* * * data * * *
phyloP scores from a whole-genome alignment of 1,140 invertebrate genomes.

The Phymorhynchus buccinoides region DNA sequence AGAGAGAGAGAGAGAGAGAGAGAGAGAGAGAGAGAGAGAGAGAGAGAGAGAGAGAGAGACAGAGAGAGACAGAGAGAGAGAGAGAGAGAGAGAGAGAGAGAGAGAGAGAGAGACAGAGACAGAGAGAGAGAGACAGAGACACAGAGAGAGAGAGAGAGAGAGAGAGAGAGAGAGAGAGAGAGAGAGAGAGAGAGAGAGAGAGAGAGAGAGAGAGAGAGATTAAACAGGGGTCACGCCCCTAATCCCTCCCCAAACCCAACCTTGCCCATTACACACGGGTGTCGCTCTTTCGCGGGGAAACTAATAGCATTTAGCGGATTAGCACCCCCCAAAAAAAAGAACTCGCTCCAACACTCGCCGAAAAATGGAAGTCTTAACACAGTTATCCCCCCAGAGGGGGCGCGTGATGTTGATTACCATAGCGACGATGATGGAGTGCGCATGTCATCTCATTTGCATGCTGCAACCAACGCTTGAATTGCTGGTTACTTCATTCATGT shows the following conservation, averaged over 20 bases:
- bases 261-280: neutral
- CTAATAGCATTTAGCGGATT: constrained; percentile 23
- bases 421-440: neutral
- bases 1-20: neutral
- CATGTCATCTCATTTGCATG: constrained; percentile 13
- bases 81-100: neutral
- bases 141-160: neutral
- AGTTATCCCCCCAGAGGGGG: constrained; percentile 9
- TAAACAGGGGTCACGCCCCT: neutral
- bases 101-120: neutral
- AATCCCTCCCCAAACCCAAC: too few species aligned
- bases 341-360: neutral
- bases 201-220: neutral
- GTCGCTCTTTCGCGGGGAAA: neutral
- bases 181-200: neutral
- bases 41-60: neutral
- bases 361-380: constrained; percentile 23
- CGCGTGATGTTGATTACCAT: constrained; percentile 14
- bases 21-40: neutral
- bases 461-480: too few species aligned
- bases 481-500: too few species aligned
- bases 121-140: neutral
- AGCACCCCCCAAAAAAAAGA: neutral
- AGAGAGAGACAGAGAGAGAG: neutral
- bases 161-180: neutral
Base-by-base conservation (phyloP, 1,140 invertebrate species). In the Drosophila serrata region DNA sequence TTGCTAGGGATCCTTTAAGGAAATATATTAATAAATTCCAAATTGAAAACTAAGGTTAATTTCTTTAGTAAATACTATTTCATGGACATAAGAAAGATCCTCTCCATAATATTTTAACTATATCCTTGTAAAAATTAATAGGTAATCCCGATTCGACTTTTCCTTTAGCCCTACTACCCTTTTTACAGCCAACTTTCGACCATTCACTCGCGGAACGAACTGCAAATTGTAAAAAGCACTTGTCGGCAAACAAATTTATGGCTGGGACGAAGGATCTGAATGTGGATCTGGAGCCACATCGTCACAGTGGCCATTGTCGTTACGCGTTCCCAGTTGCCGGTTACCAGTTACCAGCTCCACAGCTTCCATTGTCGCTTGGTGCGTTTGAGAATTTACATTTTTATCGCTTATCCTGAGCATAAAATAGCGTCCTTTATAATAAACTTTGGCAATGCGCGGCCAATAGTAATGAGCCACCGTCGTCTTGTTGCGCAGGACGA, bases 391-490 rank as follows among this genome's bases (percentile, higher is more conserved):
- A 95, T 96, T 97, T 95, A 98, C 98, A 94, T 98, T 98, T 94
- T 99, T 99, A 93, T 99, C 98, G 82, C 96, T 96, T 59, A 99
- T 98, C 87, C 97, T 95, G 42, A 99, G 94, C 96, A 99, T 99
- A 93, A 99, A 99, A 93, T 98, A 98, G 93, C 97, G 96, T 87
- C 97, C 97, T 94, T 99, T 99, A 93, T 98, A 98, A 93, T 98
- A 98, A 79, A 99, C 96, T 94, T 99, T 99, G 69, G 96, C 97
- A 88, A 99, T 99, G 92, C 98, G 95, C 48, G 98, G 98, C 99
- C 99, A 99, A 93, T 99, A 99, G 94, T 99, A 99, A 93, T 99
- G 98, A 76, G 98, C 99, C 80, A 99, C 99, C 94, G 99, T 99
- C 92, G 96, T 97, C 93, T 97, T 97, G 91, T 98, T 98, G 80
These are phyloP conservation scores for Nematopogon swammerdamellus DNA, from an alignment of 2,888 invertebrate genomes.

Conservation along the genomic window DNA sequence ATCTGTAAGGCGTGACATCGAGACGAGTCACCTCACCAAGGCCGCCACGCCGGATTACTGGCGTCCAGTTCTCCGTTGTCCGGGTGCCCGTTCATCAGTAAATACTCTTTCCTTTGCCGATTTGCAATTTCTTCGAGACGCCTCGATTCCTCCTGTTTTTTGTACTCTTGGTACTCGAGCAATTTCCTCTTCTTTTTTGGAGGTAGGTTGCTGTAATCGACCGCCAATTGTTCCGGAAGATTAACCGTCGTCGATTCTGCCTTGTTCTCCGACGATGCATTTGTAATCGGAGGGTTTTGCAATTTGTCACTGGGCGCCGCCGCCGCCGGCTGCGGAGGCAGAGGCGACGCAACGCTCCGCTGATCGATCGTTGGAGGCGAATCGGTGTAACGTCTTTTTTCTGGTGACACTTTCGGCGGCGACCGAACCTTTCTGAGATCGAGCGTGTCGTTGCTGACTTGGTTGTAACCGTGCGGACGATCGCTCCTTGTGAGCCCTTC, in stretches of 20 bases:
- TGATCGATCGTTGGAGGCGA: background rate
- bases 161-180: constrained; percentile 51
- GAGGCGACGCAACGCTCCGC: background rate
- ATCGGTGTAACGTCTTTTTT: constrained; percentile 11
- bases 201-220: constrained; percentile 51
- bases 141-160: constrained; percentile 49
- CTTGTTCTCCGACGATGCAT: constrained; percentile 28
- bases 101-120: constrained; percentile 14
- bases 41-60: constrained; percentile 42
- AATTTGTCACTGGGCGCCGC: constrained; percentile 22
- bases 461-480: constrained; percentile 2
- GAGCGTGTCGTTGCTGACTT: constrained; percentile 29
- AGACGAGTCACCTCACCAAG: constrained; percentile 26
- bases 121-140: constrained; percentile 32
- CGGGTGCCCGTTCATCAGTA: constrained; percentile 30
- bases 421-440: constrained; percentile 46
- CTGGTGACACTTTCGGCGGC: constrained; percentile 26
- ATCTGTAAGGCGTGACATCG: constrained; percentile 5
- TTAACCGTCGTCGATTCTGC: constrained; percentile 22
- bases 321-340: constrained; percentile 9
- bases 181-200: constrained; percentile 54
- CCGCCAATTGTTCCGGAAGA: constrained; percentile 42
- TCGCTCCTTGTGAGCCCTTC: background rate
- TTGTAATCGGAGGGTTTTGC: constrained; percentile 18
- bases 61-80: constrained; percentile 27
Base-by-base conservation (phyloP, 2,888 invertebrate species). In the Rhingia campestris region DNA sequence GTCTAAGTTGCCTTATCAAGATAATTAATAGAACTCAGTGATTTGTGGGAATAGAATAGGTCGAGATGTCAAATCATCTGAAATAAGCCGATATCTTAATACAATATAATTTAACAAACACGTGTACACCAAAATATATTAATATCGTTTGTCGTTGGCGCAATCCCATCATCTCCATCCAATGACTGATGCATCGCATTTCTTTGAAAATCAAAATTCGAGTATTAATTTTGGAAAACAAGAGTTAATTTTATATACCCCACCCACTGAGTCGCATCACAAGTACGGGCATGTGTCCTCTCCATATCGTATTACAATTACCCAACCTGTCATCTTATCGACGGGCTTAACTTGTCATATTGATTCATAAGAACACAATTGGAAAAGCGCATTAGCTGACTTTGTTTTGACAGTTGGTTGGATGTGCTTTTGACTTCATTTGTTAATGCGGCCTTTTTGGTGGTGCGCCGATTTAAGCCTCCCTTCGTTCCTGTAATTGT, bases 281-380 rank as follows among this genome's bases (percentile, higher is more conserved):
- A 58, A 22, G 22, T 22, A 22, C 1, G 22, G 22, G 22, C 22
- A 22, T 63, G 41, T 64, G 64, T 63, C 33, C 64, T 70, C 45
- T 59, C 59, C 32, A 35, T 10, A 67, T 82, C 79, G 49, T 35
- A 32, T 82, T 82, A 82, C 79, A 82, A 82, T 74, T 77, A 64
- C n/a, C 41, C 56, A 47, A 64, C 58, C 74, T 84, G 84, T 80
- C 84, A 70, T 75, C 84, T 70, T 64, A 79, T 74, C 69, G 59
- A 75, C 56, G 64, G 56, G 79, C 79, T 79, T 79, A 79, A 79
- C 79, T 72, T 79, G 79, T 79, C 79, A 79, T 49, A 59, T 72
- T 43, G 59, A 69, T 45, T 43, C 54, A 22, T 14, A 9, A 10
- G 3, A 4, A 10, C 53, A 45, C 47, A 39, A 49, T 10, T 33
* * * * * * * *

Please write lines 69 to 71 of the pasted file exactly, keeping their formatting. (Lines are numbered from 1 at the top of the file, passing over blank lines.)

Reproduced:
- T 59, C 59, C 32, A 35, T 10, A 67, T 82, C 79, G 49, T 35
- A 32, T 82, T 82, A 82, C 79, A 82, A 82, T 74, T 77, A 64
- C n/a, C 41, C 56, A 47, A 64, C 58, C 74, T 84, G 84, T 80